In certain instances, in addition to the horizontal structural steel beam, vertical steel columns or engineering brick pillars are required to support the horizontal structural beam. Where a full steel posts arrangement is provided, this is known as a ‘goal post’ arrangement and is used when no masonry support is either wanted or is not strong enough for the applied vertical loading. In some instances, the steel columns also provide horizontal lateral stability to the building if excessive amounts of masonry are removed as in Diagram 14 below. New pad foundations are usually required to be provided under the supporting steel columns.

Diagram 14 Approved Document A

 

We can provide you with the required steel beam calculations and pad stone calculations for your project for Building Regulation approval.

Contact us today for your realistic fee proposal.

We Provide you with Steel Beam Calculations to Enable your Scheme to be Approved for Building Regulations!
​Simply Email us your Plans or Measured Sketches
& Leave the Rest to us for your Tailor Made
​Structural Calculation Package for
​Building Control Approval

Building Control approval is essential as carrying out unauthorized building work is a criminal offence. In addition, your work will not be covered by a Building Regulation completion certificate and you may have problems later on if you come to sell your property as buyers or their agents will want assurances that the work which has been carried out on your property is to the standards required by the Building Regulations. If the worst was to happen Building Control have powers to make you open up or lay into building work which contravenes the Building Regulations.

An important term of our service is that the works being carried out are subject to a Building Regulation application with either the Local Authority Building Control or an Approved Inspector. Further information can be found HERE for Local Authority Building Control or HERE for Approved Inspectors.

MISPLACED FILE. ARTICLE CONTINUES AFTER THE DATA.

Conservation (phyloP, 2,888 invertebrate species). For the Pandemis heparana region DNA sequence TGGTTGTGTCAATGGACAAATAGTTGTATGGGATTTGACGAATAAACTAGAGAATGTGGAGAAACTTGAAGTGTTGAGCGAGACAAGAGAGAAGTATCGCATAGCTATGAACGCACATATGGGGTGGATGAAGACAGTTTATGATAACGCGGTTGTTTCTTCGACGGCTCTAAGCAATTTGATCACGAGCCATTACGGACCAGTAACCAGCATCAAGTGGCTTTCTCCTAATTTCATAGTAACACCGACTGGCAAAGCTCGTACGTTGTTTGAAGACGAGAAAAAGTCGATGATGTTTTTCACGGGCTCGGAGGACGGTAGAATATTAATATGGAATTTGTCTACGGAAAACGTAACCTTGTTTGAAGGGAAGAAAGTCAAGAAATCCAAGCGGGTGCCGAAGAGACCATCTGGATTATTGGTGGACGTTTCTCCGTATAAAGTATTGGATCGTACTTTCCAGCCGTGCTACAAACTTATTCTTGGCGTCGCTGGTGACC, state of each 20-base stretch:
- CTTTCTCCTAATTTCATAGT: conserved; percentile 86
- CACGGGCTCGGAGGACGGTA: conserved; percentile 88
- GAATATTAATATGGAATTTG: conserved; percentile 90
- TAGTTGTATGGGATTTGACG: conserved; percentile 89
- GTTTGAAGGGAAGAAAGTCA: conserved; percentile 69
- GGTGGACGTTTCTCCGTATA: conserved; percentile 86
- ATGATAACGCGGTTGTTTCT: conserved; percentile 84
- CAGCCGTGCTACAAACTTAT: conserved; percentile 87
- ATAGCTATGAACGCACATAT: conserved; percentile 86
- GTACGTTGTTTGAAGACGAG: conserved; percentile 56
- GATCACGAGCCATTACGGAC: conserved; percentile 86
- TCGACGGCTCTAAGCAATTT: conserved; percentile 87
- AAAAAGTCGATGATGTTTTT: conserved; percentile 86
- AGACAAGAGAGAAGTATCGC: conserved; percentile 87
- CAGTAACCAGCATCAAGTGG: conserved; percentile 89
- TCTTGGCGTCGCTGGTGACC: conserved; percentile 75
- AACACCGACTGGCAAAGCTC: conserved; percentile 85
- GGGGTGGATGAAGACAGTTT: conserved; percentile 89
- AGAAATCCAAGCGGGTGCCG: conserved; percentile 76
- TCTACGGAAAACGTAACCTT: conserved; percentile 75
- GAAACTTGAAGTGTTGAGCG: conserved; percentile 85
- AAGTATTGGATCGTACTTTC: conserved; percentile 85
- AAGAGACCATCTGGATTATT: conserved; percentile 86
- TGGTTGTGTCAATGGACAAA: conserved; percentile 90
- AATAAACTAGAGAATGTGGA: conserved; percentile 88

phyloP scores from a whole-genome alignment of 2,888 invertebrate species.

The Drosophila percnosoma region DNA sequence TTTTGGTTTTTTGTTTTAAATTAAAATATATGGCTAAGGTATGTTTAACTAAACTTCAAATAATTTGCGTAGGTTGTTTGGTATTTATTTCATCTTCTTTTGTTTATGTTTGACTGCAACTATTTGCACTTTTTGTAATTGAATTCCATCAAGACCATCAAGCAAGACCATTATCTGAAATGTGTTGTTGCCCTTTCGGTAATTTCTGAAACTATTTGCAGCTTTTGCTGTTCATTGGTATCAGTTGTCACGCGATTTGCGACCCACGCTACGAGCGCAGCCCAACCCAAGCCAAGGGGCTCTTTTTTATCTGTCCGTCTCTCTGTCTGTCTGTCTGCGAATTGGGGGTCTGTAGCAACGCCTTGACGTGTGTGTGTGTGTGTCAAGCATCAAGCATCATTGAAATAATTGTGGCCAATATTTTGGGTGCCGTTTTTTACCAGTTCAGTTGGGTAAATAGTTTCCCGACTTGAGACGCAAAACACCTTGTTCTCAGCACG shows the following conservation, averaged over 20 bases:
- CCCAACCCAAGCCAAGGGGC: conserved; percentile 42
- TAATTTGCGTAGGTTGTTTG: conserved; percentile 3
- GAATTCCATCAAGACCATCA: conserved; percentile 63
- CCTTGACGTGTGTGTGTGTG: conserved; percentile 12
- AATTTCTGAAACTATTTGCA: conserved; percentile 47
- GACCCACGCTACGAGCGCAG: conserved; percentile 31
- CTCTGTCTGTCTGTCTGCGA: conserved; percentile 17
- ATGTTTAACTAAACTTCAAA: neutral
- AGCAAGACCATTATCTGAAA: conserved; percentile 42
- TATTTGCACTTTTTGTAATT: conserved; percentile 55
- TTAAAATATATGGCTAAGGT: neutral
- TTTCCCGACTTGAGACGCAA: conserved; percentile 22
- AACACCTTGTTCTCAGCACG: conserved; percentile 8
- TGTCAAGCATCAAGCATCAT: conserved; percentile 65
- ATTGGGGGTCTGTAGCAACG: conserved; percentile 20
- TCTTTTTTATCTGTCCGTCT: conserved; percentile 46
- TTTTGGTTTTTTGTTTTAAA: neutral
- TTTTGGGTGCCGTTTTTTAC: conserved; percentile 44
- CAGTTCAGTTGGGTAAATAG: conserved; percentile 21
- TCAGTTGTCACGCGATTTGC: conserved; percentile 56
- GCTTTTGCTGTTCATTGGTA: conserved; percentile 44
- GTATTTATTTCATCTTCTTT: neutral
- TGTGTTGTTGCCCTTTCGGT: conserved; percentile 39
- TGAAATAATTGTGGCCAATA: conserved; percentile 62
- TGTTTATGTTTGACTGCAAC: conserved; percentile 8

​There are three options for gaining Building Regulation approval, they are:

  • ​Full Plans Approval
  • Building Notice
  • Approved Inspector Initial Notice

All three routes have specific benefits but the most common route for very minor domestic building work is the Building Notice route. This is a legal document you serve on the Local Authority under Regulation 12 of the Building Regulations 2010 letting them know of your intention to carry out Building Work which is controllable.

You must pay your fee at the same time you submit your Building Notice, which is usually ‘minor works’ fee band, and costs around £200 for work up to £1000 and £300 for work up to £3000.

You can legally ‘commence’ the works after 48 hours have elapsed from the date the Building Notice was accepted by the Local Authority; with an Approved Inspector it is usually five working days. In all cases, the Building Inspector will ask you for your structural calculation package to justify the structural support you are intending to use, and any other supporting information. beamcalc.co.uk steel beam calculations are presented in a recognized and readily accepted format. See an example beamcalc.co.uk document here.

 

If you’re not sure how to go about this stage of the process, we can assist you by acting as your agent for a one-off fee. We will prepare your steel beam calculation package and complete the required paperwork and issue to your Local Authority or Approved Inspector on your behalf. Please note you will be required to pay the Building Control fees directly to your chosen BCB.

 


 

 

 


 

PLEASE NOTE: Any information provided must be first verified with a building control department.